|Detroit Jewish News 28th April, 2000|
Austrians learn about the Shoah working at the Holocaust Memorial Center
Shelli Liebman Dorfman Staff Writer
Growing up in upper Austria, German-speaking Martin Doblhammer, a Mennonite, and Daniel Leithinger, a Catholic, never imagined their experience with Holocaust history would take them further than a tour of the barracks of the Mauthausen concentration camp, located 30 kilometers from their homes.
Now deeply involved in a volunteer program that brings them to the Holocaust Memorial Center in West Bloomfield, they spend 40 hours a week delving through tapes and records in its library. “I have never seen such a library. It is very moving,” said Doblhammer.
Wanting to travel to the United States, the two chose the program of 14 months’ work as civil servants over an alternative option to spending eight months in the Austrian military as required by law.
The Austrians could have fulfilled their duty in other civil and social programs, but Leithinger, 19, and Doblhammer, 28, opted to work as volunteers here.
Their internships began Feb. 1.
“We have a responsibility to cooperate,” Leithinger said. “Maybe it will improve relations between Jews and Austrians who have never been in contact with Jews before.”
The men traveled to the U.S. through the Austrian Gedenkdienst (Commemorative service) program, founded in support of Holocaust-related issues; interns work worldwide.
Interns receive partial financial support from the Austrian government. Renting a Bloomfield Hills apartment was one obstacle the two Austrians faced. Without U.S. Social Security numbers or driver’s licenses, even getting a telephone took them weeks.
Doblhammer has an international master’s of tourism degree. Leithinger studied engineering in high school.
Bill Surkis, executive director of the Montreal Holocaust Memorial Center, stresses the importance of interns going “back to their own country to serve as ambassadors, carrying with them the opportunity to have lived in the heart of a survivor community.”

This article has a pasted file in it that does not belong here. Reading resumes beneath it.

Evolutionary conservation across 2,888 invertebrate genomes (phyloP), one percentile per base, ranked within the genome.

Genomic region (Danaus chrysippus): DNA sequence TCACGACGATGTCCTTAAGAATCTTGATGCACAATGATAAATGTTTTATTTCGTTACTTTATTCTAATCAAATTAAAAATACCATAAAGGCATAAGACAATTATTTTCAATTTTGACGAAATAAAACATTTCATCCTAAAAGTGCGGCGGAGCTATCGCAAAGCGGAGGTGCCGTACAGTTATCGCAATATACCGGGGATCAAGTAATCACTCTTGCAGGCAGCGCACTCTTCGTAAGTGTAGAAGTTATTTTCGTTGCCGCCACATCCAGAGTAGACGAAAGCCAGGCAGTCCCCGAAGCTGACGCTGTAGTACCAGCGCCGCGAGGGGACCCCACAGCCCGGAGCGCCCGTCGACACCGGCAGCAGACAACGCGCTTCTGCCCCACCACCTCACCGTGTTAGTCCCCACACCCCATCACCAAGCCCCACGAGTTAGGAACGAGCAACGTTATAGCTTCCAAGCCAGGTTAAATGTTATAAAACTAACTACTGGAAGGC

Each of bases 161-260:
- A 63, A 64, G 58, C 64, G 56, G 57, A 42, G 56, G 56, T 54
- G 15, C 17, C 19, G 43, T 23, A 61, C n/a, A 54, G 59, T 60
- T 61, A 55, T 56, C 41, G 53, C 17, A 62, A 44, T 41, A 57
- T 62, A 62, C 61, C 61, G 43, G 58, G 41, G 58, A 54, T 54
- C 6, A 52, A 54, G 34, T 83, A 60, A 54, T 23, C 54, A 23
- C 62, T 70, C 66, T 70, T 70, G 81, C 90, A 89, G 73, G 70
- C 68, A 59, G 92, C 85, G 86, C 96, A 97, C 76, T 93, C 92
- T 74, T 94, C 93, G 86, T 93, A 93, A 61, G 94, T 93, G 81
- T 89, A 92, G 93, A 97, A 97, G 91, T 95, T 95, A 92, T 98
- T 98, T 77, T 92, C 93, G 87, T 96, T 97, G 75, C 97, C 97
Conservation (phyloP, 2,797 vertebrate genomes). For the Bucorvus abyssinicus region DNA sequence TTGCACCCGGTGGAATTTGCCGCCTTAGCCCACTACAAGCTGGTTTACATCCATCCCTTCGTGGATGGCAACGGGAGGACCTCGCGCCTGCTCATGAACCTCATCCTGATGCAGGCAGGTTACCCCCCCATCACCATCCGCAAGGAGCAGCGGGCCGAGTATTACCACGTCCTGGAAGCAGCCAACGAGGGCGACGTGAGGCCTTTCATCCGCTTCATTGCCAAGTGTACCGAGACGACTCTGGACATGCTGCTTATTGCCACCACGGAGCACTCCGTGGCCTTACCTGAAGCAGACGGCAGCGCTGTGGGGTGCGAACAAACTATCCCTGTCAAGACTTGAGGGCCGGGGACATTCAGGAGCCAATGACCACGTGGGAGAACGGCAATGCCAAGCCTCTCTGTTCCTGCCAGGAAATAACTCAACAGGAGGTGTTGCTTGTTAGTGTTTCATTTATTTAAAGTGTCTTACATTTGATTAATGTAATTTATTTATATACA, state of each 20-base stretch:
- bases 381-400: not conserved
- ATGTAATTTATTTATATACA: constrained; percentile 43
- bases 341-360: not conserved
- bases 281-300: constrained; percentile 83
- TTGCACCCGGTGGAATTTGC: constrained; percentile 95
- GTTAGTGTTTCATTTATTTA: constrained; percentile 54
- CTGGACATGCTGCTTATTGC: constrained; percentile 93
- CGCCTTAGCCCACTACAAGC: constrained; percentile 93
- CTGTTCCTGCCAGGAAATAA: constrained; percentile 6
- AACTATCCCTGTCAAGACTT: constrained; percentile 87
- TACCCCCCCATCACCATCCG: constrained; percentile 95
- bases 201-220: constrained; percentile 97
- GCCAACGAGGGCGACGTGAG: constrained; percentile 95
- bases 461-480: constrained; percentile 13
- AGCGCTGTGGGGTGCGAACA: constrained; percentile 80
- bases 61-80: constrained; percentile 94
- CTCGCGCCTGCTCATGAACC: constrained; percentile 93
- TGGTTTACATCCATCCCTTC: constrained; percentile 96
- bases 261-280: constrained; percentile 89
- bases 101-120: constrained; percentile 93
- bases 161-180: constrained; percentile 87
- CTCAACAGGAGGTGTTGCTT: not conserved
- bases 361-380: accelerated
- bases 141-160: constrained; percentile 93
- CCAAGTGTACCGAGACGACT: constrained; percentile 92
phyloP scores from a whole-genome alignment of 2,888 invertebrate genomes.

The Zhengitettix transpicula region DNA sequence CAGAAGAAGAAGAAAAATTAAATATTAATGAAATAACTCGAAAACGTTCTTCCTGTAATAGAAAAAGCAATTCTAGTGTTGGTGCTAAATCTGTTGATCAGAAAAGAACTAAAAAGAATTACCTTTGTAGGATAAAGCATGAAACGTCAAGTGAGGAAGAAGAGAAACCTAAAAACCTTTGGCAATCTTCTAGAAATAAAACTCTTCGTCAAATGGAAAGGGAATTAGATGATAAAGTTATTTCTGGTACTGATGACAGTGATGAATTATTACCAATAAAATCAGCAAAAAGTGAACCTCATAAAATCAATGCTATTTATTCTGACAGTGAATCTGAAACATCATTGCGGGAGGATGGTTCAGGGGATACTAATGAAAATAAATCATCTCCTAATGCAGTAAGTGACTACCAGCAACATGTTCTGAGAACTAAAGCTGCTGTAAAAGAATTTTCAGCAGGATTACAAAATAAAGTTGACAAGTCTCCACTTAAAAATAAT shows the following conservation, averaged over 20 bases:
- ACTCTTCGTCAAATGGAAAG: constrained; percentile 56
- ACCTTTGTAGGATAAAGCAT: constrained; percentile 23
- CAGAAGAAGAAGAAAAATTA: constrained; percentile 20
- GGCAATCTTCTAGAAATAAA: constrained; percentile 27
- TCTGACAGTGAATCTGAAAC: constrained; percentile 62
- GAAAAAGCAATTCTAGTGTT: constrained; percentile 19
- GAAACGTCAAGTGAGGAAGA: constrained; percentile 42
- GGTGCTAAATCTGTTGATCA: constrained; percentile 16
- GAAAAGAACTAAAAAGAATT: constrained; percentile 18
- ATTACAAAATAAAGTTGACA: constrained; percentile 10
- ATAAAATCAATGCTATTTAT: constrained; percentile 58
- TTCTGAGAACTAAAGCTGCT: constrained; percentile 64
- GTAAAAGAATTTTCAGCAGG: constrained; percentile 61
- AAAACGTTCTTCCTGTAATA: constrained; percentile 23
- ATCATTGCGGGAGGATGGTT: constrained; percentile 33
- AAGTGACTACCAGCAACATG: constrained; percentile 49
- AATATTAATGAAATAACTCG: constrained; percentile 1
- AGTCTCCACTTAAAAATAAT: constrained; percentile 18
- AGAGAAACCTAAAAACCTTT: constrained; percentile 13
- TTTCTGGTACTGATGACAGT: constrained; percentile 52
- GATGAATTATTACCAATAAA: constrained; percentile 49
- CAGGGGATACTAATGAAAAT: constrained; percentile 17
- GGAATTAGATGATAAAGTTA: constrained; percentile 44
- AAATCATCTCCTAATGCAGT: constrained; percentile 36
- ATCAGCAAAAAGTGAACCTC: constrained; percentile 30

Now settled, the two spend their days documenting videotapes recorded by Holocaust survivors, soldiers who liberated concentration camps and other witnesses. Checking facts in history books, they also translate German articles into English.
Rabbi Charles Rosenzveig, executive director and founder of the Holocaust Memorial Center, said the Austrian will become docents, leading visitors past signs marking the 70,000 Austrian Jews killed in their country during the Holocaust. “Their participation at that level as non-Jews is a very unusual first,” he said. A German volunteer who was part of a similar program worked in the center library several years ago. “Many nights, he couldn’t sleep,” said Rabi Rosenzveig. “Imagine the young man thinking, ‘My people did this.”
Doblhammer and Leithinger are the first from Austria to work at the HMC. “Until four or five years ago, Austrian volunteers went to Israel,” the rabbi said. “Most Austrians were part of the Nazi era and, therefore, it is a positive sign that young Austrians are here.”
Rabbi Rosenzveig said that those who have met the two men say they “showed great sensitivity and understanding that they are grasping for understanding of this unprecedented tragedy.” Doblhammer said his grandparents were not Austrian, but Russian. Leithinger’s grandfather was part of what he calls the “normal army,” not the SS. Both said their families are supportive of their work at the HMC.
“My father read a lot of books about the Holocaust,” Leithinger said.
Gedenkdienst, which arranged for the two to come here, asked them not to comment on their country’s politics, with regard to Austrian Freedom Party leader Joerg Haider.
Haider, though denying being a neo-Nazi, has publicly praised the Nazi labor policy and stated that Hitler’s Waffen SS deserves honor and respect. Haider’s father was a member of Hitler’s Youth and the Nazi SA Storm Troops; his mother was a member of the Nazi Party League of German Girls.
In Rabbi Rosenzveig’s opinion, the Austrian volunteers have “a sense of a guilty feeling, with a leader who made statements not sympathetic of the Holocaust. They are very embarrassed by Haider and very concerned about whether their country has turned its back on its Nazi past.”
Rabbi Rosenzveig’s hope is that Doblhammer and Leithinger will take their knowledge they gain here back to their country, to influence young people. “Older generations of Austrians and Germans are hopeless,” the rabbi said.
The two volunteers say they wish Americans would view Austria as they do, with thoughts of university research, music, the Alps and skiing. Doblhammer called it “nice country with a terrible history.”
But he added, ” It is very important to inform future generations as well as people who didn’t experience the Holocaust themselves, so it will never happen again. In the early 1930s, you couldn’t believe it would ever happen. Information and education are the most important part – more important than the guilt.”
- Date 2. July 2016
- Tags Pressearchiv 2000